Some members of the aviation industry are already working to test the potential impact of 5G signals to radio altimeter operations. Once that testing is complete, that data could be used to inform the commission before it makes any final decisions. Those tests were expected to be done before the end of the year, but were not complete as of the meeting that took place last week.


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More than 900 participants attend ICAO symposium

Dignitaries at the agreement signing between QAC and ENAC.

The ICAO 5th Global Aviation Training and TrainAir Plus Symposium concluded its activities in Doha recently with “huge success”, the organisers said.

The three-day event was attended by more than 900 participants from member states of ICAO.

The symposium provided a forum where ICAO member states and training organisations came together to forge new partnership opportunities in aviation training, and at the same time increase their awareness of key near- and long-term capacity-building priorities for global air transport.

During the event, attendees participated in seven panel sessions, two workshops and 28 speeches with 33 global experts discussing a variety of topics related to building aviation training intelligence. The symposium also facilitated committee meetings on the sidelines for the TrainAir Plus Student Committee and Association of African Aviation Training Organisations.

The symposium also included networking sessions dedicated to fostering collaboration between member organisations in order to find training partners that suit their needs.

Sheikh Jabor bin Hamad M al-Thani, director-general of Qatar Aeronautical College (QAC), said: “We are proud and delighted to have hosted the global civil aviation community in Doha, and are looking forward to contributing to the growth and development of the aviation industry through educating and qualifying the next generation of aviation professionals.”

During the symposium, QAC signed a partnership agreement with Ecole Nationale de l’Aviation Civile (ENAC) to offer Advanced Masters in Aviation Safety Management to students and aviation professionals in Qatar. The Advanced Masters programme is the “only one of its kind” that has ICAO accreditation and will be taught for the first time in the world at Qatar Aeronautical College, according to a press statement.

Sheikh Jabor concluded: “We will continue to play an active role in supporting ICAO and the global aviation community as Qatar further develops its position as a leading aviation industry hub in the region.”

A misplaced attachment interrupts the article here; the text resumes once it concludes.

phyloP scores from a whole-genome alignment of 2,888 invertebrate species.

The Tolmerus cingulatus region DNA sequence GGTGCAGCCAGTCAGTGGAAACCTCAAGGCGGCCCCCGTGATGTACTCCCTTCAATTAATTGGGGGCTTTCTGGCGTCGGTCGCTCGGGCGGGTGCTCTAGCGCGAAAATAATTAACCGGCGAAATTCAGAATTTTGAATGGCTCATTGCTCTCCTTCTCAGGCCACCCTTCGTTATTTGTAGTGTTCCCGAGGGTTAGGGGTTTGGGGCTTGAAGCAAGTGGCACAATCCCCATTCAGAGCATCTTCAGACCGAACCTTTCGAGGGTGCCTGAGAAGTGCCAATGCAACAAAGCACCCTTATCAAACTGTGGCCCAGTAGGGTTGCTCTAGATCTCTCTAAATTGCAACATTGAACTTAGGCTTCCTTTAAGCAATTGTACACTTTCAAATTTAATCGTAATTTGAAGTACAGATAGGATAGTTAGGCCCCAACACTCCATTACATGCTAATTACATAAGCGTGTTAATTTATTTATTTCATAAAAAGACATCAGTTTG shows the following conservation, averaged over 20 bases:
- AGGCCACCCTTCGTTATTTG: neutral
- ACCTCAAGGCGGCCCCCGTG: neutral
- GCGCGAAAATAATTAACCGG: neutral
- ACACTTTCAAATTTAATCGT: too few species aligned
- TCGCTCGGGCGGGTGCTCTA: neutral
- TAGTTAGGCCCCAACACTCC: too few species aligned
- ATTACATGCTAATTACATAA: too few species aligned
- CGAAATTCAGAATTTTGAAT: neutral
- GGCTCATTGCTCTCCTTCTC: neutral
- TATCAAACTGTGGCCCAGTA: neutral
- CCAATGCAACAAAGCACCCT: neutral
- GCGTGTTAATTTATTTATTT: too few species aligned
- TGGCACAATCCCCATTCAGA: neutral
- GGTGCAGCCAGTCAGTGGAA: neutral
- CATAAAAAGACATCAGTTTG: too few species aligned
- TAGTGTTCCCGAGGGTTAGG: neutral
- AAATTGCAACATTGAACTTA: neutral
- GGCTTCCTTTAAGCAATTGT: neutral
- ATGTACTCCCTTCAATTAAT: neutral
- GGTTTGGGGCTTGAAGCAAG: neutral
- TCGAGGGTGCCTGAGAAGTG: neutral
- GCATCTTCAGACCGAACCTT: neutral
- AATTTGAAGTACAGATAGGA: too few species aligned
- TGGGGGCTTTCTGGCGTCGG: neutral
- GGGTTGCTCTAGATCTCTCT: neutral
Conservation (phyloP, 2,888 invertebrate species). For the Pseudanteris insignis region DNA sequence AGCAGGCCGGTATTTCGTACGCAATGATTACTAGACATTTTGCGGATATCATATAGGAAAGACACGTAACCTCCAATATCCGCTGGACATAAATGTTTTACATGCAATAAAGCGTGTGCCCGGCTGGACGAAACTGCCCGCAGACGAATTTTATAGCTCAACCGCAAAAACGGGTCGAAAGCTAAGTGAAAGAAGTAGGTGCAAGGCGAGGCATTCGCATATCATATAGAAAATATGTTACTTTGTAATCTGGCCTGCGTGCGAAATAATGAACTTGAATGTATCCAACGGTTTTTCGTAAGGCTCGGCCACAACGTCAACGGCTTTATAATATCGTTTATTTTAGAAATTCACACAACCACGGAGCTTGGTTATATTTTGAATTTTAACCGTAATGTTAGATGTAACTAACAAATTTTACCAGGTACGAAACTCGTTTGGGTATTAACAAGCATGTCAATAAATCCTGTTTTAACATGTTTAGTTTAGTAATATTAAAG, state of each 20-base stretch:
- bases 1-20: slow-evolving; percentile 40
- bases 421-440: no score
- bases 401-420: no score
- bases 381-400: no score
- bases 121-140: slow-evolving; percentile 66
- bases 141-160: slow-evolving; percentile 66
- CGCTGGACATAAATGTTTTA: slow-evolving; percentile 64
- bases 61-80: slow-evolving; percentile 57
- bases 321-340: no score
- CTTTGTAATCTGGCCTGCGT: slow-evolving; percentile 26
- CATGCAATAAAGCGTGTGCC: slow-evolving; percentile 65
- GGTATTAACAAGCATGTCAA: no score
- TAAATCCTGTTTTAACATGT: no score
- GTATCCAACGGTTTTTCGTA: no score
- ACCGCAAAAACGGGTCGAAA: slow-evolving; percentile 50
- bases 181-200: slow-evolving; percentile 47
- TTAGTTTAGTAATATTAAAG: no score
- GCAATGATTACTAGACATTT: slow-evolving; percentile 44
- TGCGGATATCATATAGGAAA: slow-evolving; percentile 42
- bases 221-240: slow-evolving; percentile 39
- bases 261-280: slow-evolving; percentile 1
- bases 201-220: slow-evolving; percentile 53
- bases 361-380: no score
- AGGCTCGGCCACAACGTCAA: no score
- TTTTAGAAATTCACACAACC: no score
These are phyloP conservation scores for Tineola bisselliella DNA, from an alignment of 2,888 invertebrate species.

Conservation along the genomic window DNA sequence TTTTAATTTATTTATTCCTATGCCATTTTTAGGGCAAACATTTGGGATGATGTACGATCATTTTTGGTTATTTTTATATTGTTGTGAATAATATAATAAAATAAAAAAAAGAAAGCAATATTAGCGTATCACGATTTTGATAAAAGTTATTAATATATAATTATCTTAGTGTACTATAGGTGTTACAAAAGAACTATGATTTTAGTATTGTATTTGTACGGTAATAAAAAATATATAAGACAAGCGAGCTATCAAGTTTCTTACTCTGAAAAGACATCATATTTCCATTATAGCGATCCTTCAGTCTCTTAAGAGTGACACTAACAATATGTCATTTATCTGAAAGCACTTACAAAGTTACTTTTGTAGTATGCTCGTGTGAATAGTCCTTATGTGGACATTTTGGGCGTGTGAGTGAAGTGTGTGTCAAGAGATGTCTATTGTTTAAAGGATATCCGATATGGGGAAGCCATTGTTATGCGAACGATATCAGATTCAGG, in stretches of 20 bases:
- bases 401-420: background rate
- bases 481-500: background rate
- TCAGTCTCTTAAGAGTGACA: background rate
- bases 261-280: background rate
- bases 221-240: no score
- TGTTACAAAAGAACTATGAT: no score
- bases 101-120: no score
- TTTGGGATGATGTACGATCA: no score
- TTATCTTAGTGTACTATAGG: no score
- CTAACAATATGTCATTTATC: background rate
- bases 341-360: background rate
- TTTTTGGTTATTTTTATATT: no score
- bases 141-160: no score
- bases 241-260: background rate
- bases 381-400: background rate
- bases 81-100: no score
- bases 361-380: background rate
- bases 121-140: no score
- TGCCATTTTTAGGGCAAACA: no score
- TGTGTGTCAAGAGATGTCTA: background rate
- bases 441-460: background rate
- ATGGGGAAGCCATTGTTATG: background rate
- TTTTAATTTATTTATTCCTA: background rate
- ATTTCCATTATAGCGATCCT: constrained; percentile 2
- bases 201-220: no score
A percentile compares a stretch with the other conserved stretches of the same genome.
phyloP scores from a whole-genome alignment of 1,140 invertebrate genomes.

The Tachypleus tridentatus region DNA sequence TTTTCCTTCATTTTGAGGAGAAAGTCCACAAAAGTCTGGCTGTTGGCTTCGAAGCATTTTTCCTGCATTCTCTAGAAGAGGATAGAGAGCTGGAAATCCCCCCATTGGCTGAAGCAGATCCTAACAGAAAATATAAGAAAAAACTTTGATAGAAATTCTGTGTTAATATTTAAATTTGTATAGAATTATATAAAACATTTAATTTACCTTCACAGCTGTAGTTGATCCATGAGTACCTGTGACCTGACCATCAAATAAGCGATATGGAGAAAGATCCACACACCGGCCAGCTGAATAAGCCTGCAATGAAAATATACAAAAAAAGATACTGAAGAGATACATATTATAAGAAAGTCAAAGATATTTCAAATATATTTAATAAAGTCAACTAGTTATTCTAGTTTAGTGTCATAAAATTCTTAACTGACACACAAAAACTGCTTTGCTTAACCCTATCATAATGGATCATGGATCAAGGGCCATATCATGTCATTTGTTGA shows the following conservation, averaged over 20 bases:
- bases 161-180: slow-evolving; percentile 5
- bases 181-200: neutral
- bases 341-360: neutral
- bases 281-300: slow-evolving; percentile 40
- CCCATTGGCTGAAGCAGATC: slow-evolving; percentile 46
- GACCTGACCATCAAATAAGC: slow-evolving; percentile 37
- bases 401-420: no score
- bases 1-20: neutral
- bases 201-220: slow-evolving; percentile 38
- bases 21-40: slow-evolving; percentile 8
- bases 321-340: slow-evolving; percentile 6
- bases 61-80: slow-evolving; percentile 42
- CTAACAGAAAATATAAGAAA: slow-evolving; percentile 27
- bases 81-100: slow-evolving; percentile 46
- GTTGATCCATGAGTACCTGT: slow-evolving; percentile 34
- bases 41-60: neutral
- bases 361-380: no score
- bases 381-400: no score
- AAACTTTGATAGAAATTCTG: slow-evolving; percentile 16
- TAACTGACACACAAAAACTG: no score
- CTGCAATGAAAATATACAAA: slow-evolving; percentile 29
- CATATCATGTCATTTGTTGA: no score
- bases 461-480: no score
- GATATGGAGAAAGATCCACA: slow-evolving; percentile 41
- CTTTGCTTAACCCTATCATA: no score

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NTSB to Unveil New Most Wanted List Jan. 9

NTSB also will host a Twitter Q&A during the event. To participate in the Twitter Q&A and to stay up to date with the Most Wanted List, follow the agency on Twitter at @NTSB and use the hashtag #ntsbmwl.

The National Transportation Safety Board will unveil its 2019-2020 Most Wanted List of Transportation Safety Improvements during a kickoff event at the National Press Club in Washington, D.C., on Jan. 9, 2019, starting at 10 a.m. EST.

The event will start with opening remarks from NTSB Chairman Robert Sumwalt, who will announce the Most Wanted List. The chairman will join NTSB Vice Chairman Bruce Landsberg and Board Members Jennifer Homendy and Earl Weener for a panel discussion about the items on the Most Wanted List and the safety recommendations associated with the list. A question and answer session will follow the panel discussion.

NTSB also will host a Twitter Q&A during the event. To participate in the Twitter Q&A and to stay up to date with the Most Wanted List, follow the agency on Twitter at @NTSB and use the hashtag #ntsbmwl.


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NTSB MEDIA ADVISORY: Runway Excursion Accident – Board Meeting

The NTSB announced Thursday its intent to hold a board meeting, Jan. 15, 2019, to determine the probable cause of the March 2017 runway excursion accident involving a chartered jetliner that occurred during a rejected takeoff in Ypsilanti, Michigan.

On March 8, 2017, an Ameristar Charters flight 9363, a Boeing MD-83 airplane, overran the departure end of runway 23L at Willow Run Airport in Ypsilanti, Michigan, after the captain executed a rejected takeoff. The 110 passengers and six flight crew members evacuated the airplane via emergency escape slides. One passenger received a minor injury; the airplane was substantially damaged. The airplane was chartered to carry the University of Michigan men’s basketball team to Washington Dulles International Airport, Dulles, Virginia.

The Federal Aviation Administration, Boeing, and Ameristar are parties to the NTSB investigation.

WHO: National Transportation Safety Board Members and NTSB investigative staff.

WHAT:National Transportation Safety Board meeting to determine probable cause of the March 8, 2017, overrun accident involving a Boeing MD-83 chartered airplane.

WHERE: NTSB Boardroom and Conference Center, 420 10th St., SW, Washington.

WHEN:Tuesday, Jan. 15, 2019, 9:30 a.m. (EST).

HOW: Media covering the meeting in person are asked to be in place not later than 9:15 a.m. on the day of the event. The public meeting will also be webcast. A link for the webcast will be available at http://ntsb.windrosemedia.com/ shortly before the start of the meeting.

Contact: NTSB Media Relations
490 L’Enfant Plaza, SW
Washington, DC 20594
Phone Number
(202) 314-6100


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HNA Group-controlled Hong Kong Airlines hit by three high-level resignations

  • Tang King-shing resigned late last month as vice-chairman of the carrier’s board
  • CFO and co-chairman have also left, sources say

Tang King-shing, Hong Kong’s former police chief, resigned late last month as vice-chairman of the board at the carrier, citing personal reasons. Chief financial officer Jacky Lui Jiaqi and chairman Zhang Kui have also left, two sources said.